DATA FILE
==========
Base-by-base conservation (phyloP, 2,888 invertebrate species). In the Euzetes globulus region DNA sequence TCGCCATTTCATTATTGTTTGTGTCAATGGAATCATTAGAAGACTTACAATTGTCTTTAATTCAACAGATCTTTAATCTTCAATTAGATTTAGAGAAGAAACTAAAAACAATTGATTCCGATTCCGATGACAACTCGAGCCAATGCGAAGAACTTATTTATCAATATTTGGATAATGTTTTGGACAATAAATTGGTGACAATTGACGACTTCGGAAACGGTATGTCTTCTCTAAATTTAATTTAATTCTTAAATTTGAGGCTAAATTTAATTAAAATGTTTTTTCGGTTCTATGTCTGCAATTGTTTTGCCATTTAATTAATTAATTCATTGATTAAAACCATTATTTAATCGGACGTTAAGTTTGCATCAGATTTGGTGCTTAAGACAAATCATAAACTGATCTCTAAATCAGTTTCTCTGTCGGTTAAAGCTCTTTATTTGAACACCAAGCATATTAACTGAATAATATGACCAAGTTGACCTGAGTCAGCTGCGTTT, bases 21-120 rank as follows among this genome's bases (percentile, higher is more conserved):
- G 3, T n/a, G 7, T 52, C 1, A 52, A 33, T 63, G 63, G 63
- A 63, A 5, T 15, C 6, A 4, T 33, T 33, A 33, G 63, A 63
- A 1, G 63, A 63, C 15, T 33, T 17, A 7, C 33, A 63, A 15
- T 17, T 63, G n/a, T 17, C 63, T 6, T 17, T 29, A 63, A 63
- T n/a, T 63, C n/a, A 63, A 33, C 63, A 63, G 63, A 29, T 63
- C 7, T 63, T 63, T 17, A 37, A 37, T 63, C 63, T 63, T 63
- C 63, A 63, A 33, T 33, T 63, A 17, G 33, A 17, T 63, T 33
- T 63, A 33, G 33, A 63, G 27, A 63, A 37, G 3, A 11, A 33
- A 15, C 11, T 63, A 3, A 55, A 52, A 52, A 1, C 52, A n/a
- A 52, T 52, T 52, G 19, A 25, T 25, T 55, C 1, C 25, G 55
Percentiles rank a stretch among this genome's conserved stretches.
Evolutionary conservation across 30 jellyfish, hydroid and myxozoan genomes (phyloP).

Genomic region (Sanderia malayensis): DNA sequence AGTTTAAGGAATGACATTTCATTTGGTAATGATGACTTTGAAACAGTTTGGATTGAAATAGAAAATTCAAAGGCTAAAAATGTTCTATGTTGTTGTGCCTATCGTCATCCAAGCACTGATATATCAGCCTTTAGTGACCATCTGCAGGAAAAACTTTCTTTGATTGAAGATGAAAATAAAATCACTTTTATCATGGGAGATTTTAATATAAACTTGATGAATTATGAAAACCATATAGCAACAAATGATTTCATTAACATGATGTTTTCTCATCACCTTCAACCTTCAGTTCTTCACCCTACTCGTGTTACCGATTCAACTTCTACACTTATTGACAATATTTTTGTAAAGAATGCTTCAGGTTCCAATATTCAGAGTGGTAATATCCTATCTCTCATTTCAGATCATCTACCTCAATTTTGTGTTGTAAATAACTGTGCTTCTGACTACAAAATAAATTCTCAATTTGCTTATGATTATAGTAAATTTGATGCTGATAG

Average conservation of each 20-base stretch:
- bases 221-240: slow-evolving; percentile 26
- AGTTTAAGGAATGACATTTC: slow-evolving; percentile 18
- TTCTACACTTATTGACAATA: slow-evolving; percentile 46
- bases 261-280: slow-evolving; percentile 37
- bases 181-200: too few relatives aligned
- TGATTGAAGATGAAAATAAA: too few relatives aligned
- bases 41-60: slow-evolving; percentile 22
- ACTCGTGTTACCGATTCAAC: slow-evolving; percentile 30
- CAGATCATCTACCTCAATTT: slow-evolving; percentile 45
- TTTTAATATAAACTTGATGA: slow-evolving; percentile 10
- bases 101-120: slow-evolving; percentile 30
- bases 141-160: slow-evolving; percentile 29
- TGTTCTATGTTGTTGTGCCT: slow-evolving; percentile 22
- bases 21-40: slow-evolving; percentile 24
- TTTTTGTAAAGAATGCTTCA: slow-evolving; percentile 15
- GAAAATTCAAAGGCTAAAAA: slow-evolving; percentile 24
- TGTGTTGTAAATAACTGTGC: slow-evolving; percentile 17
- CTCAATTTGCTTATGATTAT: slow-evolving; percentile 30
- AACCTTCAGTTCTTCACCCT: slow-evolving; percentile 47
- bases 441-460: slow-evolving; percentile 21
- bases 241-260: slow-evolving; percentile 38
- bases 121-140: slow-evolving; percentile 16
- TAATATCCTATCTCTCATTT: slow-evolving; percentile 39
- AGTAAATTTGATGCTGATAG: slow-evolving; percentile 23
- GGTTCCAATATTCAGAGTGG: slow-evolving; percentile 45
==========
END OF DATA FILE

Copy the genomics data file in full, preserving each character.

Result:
Base-by-base conservation (phyloP, 2,888 invertebrate species). In the Euzetes globulus region DNA sequence TCGCCATTTCATTATTGTTTGTGTCAATGGAATCATTAGAAGACTTACAATTGTCTTTAATTCAACAGATCTTTAATCTTCAATTAGATTTAGAGAAGAAACTAAAAACAATTGATTCCGATTCCGATGACAACTCGAGCCAATGCGAAGAACTTATTTATCAATATTTGGATAATGTTTTGGACAATAAATTGGTGACAATTGACGACTTCGGAAACGGTATGTCTTCTCTAAATTTAATTTAATTCTTAAATTTGAGGCTAAATTTAATTAAAATGTTTTTTCGGTTCTATGTCTGCAATTGTTTTGCCATTTAATTAATTAATTCATTGATTAAAACCATTATTTAATCGGACGTTAAGTTTGCATCAGATTTGGTGCTTAAGACAAATCATAAACTGATCTCTAAATCAGTTTCTCTGTCGGTTAAAGCTCTTTATTTGAACACCAAGCATATTAACTGAATAATATGACCAAGTTGACCTGAGTCAGCTGCGTTT, bases 21-120 rank as follows among this genome's bases (percentile, higher is more conserved):
- G 3, T n/a, G 7, T 52, C 1, A 52, A 33, T 63, G 63, G 63
- A 63, A 5, T 15, C 6, A 4, T 33, T 33, A 33, G 63, A 63
- A 1, G 63, A 63, C 15, T 33, T 17, A 7, C 33, A 63, A 15
- T 17, T 63, G n/a, T 17, C 63, T 6, T 17, T 29, A 63, A 63
- T n/a, T 63, C n/a, A 63, A 33, C 63, A 63, G 63, A 29, T 63
- C 7, T 63, T 63, T 17, A 37, A 37, T 63, C 63, T 63, T 63
- C 63, A 63, A 33, T 33, T 63, A 17, G 33, A 17, T 63, T 33
- T 63, A 33, G 33, A 63, G 27, A 63, A 37, G 3, A 11, A 33
- A 15, C 11, T 63, A 3, A 55, A 52, A 52, A 1, C 52, A n/a
- A 52, T 52, T 52, G 19, A 25, T 25, T 55, C 1, C 25, G 55
Percentiles rank a stretch among this genome's conserved stretches.
Evolutionary conservation across 30 jellyfish, hydroid and myxozoan genomes (phyloP).

Genomic region (Sanderia malayensis): DNA sequence AGTTTAAGGAATGACATTTCATTTGGTAATGATGACTTTGAAACAGTTTGGATTGAAATAGAAAATTCAAAGGCTAAAAATGTTCTATGTTGTTGTGCCTATCGTCATCCAAGCACTGATATATCAGCCTTTAGTGACCATCTGCAGGAAAAACTTTCTTTGATTGAAGATGAAAATAAAATCACTTTTATCATGGGAGATTTTAATATAAACTTGATGAATTATGAAAACCATATAGCAACAAATGATTTCATTAACATGATGTTTTCTCATCACCTTCAACCTTCAGTTCTTCACCCTACTCGTGTTACCGATTCAACTTCTACACTTATTGACAATATTTTTGTAAAGAATGCTTCAGGTTCCAATATTCAGAGTGGTAATATCCTATCTCTCATTTCAGATCATCTACCTCAATTTTGTGTTGTAAATAACTGTGCTTCTGACTACAAAATAAATTCTCAATTTGCTTATGATTATAGTAAATTTGATGCTGATAG

Average conservation of each 20-base stretch:
- bases 221-240: slow-evolving; percentile 26
- AGTTTAAGGAATGACATTTC: slow-evolving; percentile 18
- TTCTACACTTATTGACAATA: slow-evolving; percentile 46
- bases 261-280: slow-evolving; percentile 37
- bases 181-200: too few relatives aligned
- TGATTGAAGATGAAAATAAA: too few relatives aligned
- bases 41-60: slow-evolving; percentile 22
- ACTCGTGTTACCGATTCAAC: slow-evolving; percentile 30
- CAGATCATCTACCTCAATTT: slow-evolving; percentile 45
- TTTTAATATAAACTTGATGA: slow-evolving; percentile 10
- bases 101-120: slow-evolving; percentile 30
- bases 141-160: slow-evolving; percentile 29
- TGTTCTATGTTGTTGTGCCT: slow-evolving; percentile 22
- bases 21-40: slow-evolving; percentile 24
- TTTTTGTAAAGAATGCTTCA: slow-evolving; percentile 15
- GAAAATTCAAAGGCTAAAAA: slow-evolving; percentile 24
- TGTGTTGTAAATAACTGTGC: slow-evolving; percentile 17
- CTCAATTTGCTTATGATTAT: slow-evolving; percentile 30
- AACCTTCAGTTCTTCACCCT: slow-evolving; percentile 47
- bases 441-460: slow-evolving; percentile 21
- bases 241-260: slow-evolving; percentile 38
- bases 121-140: slow-evolving; percentile 16
- TAATATCCTATCTCTCATTT: slow-evolving; percentile 39
- AGTAAATTTGATGCTGATAG: slow-evolving; percentile 23
- GGTTCCAATATTCAGAGTGG: slow-evolving; percentile 45